Does Offline TV Advertising Affect Online Chatter? Analysis of Quasi-Experimental Data Using Synthetic Control
Gerard Tellis and Seshadri Tirunillai, 2016, 16-130
As advertising expenditures move rapidly from traditional to new media, an under-researched issue is whether offline TV advertising can affect online chatter. In this report, Gerard Tellis and Seshadri Tirunillai address the following questions:
- Does offline TV advertising campaign affect online chatter? If so, how strongly?
- Which metrics of online chatter, based on metrics of consumer reviews and blogs, are most influenced by TV advertising?
- What are the dynamics of advertising effects (“wear-in” (buildup), “wear-out” (decay), and duration) on the various metrics of chatter?
Their study context is the introduction of a TV advertising campaign of a focal brand, Hewlett Packard (HP). They monitor the advertising and chatter of HP together with that of control brands that are close rivals of HP (constructed via the synthetic control method). They link advertising to multiple metrics of chatter (popularity, negativity, visibility, and virality) that are based on a large-scale analysis of the content of the text and hyperlink structure of online chatter.
Among their findings:
- Offline TV advertising causes a short but significant positive effect on online chatter.
- This effect is stronger on information-spread dimensions (visibility and virality) than on content-based dimensions (popularity and negativity).
- In terms of elasticity, advertising has a strong effect on popularity in the short term while it has the most impact on virality in the long term.
- Among the information-spread dimensions, the wear-in is quickest for popularity and the wear-out is longest for visibility and virality. The accumulated effect persists for the longest time for virality.
- Importantly, advertising also has a small short-term effect in decreasing negativity in online chatter.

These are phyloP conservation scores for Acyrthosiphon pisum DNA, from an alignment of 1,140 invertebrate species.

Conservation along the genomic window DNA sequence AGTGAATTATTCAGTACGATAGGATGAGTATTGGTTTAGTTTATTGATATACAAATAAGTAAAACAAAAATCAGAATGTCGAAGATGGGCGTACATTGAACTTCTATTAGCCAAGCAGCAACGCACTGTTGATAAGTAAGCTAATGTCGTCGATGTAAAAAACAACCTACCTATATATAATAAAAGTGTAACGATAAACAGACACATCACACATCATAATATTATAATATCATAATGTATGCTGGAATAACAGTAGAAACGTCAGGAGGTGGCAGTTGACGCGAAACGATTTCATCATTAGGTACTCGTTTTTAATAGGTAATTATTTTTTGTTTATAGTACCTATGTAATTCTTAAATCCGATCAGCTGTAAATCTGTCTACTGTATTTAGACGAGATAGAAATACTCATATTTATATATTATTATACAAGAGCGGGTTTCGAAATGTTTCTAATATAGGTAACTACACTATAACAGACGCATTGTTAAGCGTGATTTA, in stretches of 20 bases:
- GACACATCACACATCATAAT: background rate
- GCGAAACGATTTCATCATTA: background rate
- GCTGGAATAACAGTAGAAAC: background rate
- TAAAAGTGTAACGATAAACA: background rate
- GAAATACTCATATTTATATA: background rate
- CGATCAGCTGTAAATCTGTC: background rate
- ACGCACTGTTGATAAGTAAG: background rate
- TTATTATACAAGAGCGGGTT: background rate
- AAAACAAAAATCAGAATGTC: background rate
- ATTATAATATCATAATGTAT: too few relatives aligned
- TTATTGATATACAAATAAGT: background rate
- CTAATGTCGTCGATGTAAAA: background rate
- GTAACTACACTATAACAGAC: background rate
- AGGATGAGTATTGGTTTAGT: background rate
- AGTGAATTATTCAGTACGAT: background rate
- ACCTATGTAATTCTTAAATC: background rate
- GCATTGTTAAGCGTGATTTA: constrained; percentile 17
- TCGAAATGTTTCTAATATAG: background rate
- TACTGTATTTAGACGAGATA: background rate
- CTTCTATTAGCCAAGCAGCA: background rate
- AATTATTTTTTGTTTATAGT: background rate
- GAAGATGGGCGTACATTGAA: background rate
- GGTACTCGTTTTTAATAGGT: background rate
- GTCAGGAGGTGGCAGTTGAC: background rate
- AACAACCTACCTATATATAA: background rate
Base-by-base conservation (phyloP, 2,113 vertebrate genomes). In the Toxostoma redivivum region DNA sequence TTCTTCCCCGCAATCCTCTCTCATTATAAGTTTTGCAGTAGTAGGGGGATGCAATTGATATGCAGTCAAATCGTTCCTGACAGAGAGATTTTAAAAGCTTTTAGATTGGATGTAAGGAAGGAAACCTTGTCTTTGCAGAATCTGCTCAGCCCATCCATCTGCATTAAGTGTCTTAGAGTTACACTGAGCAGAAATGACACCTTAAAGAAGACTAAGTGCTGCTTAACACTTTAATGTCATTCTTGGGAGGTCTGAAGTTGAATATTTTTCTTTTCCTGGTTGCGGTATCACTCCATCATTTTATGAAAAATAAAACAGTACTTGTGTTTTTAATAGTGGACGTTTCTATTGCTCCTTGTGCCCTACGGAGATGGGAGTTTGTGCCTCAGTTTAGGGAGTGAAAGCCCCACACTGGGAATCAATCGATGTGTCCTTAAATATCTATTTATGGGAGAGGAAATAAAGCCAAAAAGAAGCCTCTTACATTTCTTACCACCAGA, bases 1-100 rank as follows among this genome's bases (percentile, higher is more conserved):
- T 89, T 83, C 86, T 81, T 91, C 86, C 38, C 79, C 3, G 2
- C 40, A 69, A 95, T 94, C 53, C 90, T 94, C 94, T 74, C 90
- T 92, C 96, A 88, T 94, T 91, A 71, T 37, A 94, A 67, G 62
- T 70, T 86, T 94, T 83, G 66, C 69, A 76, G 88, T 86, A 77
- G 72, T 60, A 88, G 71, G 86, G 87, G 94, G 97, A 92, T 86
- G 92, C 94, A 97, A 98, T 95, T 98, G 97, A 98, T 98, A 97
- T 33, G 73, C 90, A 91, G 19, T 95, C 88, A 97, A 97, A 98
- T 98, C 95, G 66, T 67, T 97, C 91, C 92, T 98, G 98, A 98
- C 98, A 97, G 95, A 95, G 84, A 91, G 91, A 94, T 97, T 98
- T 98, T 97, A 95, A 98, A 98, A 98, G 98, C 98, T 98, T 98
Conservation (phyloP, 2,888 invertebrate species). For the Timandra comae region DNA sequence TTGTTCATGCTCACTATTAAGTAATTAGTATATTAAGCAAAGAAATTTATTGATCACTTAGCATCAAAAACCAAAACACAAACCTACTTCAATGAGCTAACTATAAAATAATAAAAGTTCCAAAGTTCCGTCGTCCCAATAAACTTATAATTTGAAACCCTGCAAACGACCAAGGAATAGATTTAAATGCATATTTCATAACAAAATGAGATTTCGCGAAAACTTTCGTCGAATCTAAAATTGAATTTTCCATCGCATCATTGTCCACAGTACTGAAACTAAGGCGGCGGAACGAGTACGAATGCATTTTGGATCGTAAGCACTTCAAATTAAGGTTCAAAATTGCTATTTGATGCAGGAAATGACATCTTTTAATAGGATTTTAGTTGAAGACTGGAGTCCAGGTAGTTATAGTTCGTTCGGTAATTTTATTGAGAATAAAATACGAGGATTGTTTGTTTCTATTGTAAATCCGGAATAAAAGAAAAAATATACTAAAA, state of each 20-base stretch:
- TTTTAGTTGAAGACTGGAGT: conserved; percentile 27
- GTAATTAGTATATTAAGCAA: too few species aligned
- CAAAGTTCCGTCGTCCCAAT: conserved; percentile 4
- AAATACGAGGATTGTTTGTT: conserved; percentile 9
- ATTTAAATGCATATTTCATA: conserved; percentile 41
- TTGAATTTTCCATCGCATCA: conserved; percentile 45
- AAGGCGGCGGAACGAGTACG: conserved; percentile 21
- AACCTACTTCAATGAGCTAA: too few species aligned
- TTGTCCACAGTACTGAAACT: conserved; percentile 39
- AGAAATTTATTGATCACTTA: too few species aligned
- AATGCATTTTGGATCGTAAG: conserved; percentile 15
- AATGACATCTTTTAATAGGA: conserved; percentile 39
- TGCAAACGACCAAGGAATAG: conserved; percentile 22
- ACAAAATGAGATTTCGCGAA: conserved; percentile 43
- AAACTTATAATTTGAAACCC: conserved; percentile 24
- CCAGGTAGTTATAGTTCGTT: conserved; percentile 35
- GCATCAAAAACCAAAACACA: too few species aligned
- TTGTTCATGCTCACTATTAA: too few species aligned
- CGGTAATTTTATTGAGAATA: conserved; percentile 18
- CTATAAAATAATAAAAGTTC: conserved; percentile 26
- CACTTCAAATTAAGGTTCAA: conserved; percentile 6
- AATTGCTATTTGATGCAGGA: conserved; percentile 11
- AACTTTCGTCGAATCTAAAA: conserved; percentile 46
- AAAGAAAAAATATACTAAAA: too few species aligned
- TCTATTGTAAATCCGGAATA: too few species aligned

First, managers should consider the effect of advertising on online chatter as well as sales. Testing that effect may enable advertisers to assess the effectiveness of advertising more quickly than they could by using sales as the dependent variable. Thus, social media intelligence could be an effective tool in forecasting success of marketing activities.
Second, when carrying out such analyses, analysts need to capture the variety of effects that TV advertising may have on online chatter. Based on the importance of the virality and visibility metrics, advertising seems to have a magnifying effect, suggesting that advertising accelerates the propagation of information of the brands and at the same time increases the visibility of the brands.
Third, observational data in the form of chatter metrics are readily available through social media intelligence agencies. Analysts need to fully exploit the richness of these new chatter data. Most metrics are available at an aggregate (brand or firm) level and at a high temporal frequency (e.g., daily, hourly, and in some cases by the minute).
Fourth, synthetic control can be applied for assessing the impact of other marketing interventions, such as changes in price, sales promotions, or press releases. As in the case of this study, the purpose of doing so is to use chatter metrics as an instantaneous or live diagnostic of the performance of changes in the marketing mix. As such, analysts and managers do not have to wait for monthly or quarterly sales reports.
Gerard Tellis is Director of the Center for Global Innovation, Neely Chair of American Enterprise, and Professor of Marketing, Management & Organization at the Marshall School of Business, University of Southern California. Seshadri Tirunillai is Assistant Professor, C.T. Bauer College of Business, University of Houston.
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